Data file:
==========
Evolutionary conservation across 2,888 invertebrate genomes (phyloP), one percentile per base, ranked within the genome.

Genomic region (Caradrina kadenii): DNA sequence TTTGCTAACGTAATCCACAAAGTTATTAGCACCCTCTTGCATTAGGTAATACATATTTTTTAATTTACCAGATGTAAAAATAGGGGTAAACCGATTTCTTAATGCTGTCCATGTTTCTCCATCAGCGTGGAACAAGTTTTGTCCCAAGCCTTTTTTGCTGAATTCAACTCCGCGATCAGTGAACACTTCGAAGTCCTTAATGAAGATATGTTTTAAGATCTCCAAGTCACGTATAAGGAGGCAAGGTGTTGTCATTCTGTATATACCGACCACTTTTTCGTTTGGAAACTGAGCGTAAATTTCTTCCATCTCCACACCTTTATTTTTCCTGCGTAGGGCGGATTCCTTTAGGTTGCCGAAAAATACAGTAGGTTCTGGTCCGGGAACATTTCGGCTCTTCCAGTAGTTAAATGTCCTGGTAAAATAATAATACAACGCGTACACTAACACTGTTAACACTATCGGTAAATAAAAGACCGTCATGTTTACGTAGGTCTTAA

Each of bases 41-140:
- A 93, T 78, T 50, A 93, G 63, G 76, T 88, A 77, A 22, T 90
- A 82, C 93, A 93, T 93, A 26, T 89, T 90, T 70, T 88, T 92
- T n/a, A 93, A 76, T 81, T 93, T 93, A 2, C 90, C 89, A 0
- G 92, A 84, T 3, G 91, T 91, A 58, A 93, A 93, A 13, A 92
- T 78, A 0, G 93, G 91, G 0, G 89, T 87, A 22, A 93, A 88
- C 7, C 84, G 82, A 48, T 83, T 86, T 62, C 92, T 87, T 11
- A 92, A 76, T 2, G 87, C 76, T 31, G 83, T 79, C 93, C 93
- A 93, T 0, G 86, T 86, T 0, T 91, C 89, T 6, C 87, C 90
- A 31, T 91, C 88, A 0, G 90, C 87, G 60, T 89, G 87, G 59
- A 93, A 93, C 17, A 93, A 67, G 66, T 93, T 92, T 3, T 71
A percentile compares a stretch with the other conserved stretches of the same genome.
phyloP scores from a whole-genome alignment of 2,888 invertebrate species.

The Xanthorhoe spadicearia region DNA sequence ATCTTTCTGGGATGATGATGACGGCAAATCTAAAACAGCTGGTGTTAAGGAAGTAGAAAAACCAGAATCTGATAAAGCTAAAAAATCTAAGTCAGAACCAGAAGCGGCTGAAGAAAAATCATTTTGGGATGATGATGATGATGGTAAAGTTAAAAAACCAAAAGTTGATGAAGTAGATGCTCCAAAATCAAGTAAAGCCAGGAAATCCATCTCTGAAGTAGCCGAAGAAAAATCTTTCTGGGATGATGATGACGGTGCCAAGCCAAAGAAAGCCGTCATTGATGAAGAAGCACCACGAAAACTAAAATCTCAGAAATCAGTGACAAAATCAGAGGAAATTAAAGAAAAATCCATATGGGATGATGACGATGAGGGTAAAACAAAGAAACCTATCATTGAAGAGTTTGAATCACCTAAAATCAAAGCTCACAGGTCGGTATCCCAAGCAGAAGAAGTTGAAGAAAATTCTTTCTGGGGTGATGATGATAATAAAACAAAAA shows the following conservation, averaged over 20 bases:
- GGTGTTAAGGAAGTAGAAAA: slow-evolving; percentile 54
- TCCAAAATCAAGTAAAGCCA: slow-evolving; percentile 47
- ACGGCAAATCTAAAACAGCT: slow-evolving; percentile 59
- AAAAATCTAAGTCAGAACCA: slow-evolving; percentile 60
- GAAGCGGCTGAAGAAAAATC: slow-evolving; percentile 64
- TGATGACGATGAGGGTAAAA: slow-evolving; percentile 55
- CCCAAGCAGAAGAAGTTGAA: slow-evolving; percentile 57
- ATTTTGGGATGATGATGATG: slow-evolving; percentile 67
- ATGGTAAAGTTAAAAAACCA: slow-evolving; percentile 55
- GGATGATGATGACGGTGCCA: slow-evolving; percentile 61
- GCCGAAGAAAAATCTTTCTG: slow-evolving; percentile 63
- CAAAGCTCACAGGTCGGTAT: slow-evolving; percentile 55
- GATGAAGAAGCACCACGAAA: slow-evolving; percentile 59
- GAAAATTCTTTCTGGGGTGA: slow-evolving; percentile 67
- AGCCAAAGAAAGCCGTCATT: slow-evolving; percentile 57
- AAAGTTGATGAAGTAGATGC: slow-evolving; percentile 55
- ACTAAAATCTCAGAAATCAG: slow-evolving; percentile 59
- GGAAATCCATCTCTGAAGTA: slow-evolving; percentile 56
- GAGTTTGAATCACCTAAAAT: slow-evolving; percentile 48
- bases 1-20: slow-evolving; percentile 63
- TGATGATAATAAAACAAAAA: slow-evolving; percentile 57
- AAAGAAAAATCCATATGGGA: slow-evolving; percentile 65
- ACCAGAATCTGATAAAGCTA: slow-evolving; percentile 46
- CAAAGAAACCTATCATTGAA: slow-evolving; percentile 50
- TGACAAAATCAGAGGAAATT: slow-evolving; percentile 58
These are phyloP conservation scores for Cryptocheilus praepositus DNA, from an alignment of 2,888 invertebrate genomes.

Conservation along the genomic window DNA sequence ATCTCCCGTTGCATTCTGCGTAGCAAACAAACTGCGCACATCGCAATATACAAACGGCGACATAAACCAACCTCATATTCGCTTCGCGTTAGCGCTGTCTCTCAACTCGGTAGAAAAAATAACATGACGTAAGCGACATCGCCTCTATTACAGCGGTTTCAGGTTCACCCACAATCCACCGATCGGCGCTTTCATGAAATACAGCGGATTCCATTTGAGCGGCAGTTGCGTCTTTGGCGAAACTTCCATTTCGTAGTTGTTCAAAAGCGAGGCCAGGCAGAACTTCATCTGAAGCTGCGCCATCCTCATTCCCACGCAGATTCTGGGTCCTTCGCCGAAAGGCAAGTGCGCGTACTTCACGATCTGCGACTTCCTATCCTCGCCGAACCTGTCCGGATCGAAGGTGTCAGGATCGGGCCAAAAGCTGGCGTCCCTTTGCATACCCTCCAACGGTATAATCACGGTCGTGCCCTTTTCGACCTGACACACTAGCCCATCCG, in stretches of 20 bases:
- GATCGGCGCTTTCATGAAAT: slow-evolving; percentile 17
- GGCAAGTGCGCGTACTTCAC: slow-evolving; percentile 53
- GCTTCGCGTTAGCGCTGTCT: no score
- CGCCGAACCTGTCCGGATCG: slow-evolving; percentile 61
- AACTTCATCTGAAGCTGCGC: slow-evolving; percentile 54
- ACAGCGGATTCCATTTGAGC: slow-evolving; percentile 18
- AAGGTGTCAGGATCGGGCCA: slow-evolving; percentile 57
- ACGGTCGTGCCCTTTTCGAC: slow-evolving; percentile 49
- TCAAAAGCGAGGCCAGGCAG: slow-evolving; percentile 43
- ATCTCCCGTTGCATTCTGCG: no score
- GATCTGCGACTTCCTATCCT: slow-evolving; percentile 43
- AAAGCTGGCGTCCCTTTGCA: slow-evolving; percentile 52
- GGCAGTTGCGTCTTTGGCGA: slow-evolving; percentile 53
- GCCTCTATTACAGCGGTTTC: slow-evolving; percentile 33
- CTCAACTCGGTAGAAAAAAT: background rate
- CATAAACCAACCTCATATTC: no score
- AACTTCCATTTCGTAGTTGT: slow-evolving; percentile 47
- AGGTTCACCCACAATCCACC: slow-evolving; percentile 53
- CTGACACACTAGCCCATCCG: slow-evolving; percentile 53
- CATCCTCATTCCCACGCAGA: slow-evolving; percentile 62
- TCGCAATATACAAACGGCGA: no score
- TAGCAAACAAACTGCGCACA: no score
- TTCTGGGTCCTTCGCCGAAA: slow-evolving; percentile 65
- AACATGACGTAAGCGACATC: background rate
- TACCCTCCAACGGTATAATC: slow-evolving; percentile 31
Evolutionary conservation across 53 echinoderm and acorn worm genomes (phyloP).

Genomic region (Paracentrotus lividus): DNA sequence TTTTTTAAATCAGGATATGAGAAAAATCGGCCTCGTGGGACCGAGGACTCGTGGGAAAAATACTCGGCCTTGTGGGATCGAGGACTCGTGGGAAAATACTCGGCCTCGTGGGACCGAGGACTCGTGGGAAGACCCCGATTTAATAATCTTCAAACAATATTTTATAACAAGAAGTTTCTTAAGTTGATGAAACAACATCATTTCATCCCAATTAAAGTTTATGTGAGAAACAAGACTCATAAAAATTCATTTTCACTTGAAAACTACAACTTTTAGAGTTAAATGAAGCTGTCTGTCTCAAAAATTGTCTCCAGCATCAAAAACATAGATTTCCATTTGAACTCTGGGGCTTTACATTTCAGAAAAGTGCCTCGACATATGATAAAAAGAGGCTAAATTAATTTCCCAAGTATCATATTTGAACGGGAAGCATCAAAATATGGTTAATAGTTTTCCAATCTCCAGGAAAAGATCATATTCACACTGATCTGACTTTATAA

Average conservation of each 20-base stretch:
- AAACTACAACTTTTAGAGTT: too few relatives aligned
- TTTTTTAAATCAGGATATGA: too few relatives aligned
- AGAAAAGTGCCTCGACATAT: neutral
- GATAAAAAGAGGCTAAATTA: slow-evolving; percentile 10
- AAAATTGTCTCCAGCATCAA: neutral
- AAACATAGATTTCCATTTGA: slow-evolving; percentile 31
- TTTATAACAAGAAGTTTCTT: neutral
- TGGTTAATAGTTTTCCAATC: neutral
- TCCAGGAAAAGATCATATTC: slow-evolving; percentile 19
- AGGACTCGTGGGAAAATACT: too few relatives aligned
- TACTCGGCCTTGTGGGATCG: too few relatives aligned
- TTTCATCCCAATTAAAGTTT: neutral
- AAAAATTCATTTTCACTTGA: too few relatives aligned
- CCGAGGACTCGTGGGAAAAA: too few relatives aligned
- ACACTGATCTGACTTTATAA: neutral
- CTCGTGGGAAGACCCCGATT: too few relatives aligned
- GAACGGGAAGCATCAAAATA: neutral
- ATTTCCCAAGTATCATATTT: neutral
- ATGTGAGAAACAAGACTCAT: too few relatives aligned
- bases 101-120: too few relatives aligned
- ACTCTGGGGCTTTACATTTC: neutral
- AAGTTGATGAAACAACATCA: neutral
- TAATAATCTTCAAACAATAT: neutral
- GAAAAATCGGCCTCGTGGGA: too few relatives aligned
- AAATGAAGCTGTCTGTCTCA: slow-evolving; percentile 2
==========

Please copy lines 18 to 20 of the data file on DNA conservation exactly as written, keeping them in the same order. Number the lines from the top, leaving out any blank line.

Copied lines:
- TCCAAAATCAAGTAAAGCCA: slow-evolving; percentile 47
- ACGGCAAATCTAAAACAGCT: slow-evolving; percentile 59
- AAAAATCTAAGTCAGAACCA: slow-evolving; percentile 60